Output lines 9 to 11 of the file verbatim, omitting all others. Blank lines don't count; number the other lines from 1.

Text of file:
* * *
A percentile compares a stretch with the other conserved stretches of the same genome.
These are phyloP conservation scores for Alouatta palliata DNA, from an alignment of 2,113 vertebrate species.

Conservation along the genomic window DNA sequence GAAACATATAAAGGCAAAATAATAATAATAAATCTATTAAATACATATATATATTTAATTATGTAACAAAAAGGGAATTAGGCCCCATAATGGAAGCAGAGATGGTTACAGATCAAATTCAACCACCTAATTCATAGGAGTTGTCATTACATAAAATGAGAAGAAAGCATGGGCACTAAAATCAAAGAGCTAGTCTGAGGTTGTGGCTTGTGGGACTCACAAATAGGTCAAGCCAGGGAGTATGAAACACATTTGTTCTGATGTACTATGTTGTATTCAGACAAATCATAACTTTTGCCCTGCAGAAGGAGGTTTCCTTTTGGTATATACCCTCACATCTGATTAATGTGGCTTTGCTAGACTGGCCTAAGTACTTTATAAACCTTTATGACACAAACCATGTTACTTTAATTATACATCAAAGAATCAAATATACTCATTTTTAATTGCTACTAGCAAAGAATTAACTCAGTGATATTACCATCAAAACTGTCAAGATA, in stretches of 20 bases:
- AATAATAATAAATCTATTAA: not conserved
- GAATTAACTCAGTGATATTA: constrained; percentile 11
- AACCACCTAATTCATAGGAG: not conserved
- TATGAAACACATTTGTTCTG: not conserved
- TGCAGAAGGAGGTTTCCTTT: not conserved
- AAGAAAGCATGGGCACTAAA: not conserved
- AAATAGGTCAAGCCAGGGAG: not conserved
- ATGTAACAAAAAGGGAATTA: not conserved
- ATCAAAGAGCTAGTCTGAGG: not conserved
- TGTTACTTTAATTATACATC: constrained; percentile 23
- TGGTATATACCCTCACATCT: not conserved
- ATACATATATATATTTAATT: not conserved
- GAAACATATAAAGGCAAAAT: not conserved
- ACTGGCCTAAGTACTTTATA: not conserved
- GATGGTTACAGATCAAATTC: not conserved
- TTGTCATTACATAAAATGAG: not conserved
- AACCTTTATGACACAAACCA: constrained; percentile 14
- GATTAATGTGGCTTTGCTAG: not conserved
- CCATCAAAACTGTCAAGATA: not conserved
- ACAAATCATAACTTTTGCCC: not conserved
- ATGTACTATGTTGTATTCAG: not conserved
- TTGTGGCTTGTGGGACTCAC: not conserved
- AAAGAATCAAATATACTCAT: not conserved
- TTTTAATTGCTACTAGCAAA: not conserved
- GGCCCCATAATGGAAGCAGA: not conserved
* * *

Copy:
- AAGAAAGCATGGGCACTAAA: not conserved
- AAATAGGTCAAGCCAGGGAG: not conserved
- ATGTAACAAAAAGGGAATTA: not conserved